What is autism? Autism is a complex developmental disability that typically appears during the first three years of life and is the result of a neurological disorder that affects the normal functioning of the brain, impacting development in the areas of social interaction and communication skills. Both children and adults with autism typically show difficulties in verbal and non-verbal communication, social interactions, and leisure or play activities.
Autism is one of five disorders that falls under the umbrella of Pervasive Developmental Disorders (PDD), a category of neurological disorders characterized by “severe and pervasive impairment in several areas of development”. - ASA
How common is autism? Autism is the most common of the Pervasive Developmental Disorders, affecting an estimated 1 in 110 births (Centers for Disease Control Prevention, 2007). Roughly translated, this means as many as 1.5 million Americans today are believed to have some form of autism, and this number is on the rise. Based on statistics from the U.S. Department of Education and other governmental agencies, autism is growing at a startling rate of 10-17 percent per year. At this rate, the ASA estimates that the prevalence of autism could reach 4 million Americans in the next decade.
Autism knows no racial, ethnic, or social boundaries; family income levels; lifestyle choices; or educational levels, and can affect any family and any child. And although the overall incidence of autism is consistent around the globe, it is four times more prevalent in boys than in girls. - ASA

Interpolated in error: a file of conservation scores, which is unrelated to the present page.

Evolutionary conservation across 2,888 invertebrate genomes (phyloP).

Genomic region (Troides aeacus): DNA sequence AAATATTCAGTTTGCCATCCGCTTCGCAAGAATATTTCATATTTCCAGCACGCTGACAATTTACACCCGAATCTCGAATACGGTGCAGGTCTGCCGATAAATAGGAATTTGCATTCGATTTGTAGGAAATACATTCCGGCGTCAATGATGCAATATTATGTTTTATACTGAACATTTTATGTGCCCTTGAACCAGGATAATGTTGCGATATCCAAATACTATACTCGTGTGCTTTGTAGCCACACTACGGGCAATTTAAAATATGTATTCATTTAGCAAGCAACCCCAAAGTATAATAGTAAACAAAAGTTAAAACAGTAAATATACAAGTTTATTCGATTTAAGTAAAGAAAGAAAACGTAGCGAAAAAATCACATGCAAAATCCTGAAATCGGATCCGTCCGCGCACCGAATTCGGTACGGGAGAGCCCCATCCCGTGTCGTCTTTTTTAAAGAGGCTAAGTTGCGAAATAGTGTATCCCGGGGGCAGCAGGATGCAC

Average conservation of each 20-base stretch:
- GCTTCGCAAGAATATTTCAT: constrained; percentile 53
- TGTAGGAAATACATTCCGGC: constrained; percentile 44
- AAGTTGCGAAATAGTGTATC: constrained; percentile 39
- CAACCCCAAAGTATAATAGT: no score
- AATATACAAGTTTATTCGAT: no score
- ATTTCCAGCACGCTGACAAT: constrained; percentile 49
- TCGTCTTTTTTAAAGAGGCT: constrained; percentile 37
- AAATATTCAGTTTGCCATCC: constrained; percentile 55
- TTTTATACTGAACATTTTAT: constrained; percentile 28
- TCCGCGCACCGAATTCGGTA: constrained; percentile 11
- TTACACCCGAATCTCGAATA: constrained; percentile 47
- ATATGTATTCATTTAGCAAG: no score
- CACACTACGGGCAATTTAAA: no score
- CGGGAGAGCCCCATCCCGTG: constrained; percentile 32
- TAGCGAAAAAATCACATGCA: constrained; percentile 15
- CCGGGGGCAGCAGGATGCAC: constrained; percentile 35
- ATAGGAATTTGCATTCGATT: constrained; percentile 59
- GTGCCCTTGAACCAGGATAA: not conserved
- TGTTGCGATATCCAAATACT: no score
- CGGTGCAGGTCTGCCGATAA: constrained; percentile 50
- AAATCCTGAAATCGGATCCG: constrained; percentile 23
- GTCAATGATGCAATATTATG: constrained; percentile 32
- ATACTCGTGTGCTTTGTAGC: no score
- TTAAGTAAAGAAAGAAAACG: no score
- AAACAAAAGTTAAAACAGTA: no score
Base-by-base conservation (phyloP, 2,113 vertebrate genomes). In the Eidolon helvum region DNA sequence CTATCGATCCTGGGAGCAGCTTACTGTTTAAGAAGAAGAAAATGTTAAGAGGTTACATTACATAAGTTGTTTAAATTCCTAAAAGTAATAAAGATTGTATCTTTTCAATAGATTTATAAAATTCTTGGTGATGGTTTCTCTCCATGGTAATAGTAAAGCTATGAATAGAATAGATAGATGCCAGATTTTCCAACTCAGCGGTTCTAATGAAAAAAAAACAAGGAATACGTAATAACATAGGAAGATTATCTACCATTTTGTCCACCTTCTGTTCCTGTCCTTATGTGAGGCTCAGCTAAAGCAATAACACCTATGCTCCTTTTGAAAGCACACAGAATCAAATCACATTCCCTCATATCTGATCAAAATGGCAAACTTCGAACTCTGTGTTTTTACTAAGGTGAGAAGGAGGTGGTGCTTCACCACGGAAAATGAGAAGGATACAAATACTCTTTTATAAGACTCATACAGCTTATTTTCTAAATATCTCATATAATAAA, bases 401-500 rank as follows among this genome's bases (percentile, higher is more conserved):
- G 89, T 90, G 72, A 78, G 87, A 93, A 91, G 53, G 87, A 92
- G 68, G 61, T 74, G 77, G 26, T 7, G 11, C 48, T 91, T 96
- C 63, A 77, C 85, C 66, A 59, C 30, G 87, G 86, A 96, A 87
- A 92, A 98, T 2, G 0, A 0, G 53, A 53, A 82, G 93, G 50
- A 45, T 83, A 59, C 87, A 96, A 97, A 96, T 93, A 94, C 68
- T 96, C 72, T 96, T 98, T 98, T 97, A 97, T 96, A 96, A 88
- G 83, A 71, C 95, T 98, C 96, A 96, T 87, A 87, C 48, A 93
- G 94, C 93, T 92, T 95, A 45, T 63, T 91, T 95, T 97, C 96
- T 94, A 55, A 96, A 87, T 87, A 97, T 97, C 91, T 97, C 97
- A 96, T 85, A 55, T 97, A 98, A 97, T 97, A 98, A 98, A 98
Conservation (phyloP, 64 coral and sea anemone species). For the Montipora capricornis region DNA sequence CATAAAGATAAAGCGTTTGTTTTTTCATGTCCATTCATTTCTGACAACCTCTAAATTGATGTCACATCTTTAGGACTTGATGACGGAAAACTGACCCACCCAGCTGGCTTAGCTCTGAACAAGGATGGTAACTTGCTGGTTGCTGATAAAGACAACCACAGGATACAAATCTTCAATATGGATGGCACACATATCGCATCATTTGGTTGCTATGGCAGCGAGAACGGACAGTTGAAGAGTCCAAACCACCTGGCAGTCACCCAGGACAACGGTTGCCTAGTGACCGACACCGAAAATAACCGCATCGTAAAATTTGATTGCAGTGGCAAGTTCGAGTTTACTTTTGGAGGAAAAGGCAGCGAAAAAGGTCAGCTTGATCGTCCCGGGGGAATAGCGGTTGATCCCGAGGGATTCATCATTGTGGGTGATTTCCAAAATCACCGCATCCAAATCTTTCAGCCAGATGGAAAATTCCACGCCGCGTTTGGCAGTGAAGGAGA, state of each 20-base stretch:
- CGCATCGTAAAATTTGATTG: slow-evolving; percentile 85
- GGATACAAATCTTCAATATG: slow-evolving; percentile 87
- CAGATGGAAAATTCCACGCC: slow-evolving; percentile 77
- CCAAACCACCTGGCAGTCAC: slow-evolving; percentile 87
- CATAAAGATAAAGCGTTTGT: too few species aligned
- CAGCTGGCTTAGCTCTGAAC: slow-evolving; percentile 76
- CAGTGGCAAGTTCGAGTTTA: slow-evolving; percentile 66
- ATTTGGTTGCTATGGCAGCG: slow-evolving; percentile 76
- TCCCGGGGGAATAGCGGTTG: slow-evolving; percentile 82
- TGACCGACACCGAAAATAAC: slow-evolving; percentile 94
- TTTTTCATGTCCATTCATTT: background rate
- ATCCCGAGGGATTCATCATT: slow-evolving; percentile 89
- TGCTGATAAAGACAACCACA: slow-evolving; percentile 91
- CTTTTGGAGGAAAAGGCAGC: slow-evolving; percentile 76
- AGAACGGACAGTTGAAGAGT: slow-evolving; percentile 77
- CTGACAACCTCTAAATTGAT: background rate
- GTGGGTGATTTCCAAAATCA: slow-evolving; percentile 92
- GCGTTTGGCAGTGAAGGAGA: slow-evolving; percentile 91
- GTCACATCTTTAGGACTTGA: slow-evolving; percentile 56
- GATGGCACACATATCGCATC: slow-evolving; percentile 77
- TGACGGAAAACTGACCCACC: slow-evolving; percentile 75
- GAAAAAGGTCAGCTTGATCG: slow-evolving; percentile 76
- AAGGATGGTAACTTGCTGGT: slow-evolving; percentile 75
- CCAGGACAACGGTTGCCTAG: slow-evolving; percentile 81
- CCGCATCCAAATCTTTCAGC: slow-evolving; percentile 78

How are ASDs diagnosed? There is no medical test for ASDs. Doctors look at behavioral symptoms to make a diagnosis. Typically, a diagnosis is made after a thorough evaluation. Such an evaluation may include clinical observations, parent interviews, developmental histories, psychological testing, speech and language assessments, and possibly the use of one or more of a variety of autism diagnostic scales. Because ASDs are a complex disorder, a comprehensive evaluation may also include physical, neurological, and genetic testing.
The most common autism diagnostic tools include:
Autism Diagnostic Interview – Revised (ADI-R)
Autism Diagnostic Observation Schedule (ADOS)
Childhood Autism Rating Scale (CARS)
The Gilliam Autism Rating Scale (GARS) - CDC
What are characteristics of an ASD? ASDs are characterized by delays or impairment in social skills, language, and behavior (repetitive or stereotypical behaviors).
What are some warning signs of an ASD?
not play pretend games
not point at objects to show interest
not look at objects when another person points at them
have trouble relating to others or not have an interest in other people at all
avoid eye contact and want to be alone
have trouble understanding other people’s feelings or talking about their own feelings
prefer not to be held or cuddled or might cuddle only when they want to
appear to be unaware when other people talk to them but respond other sounds
be very interested in people, but not know how to talk to, play with, or relate to them
repeat words or phrases said to them, or repeat words or phrases in place of normal language (echolalia)
have trouble expressing their needs using typical words or motions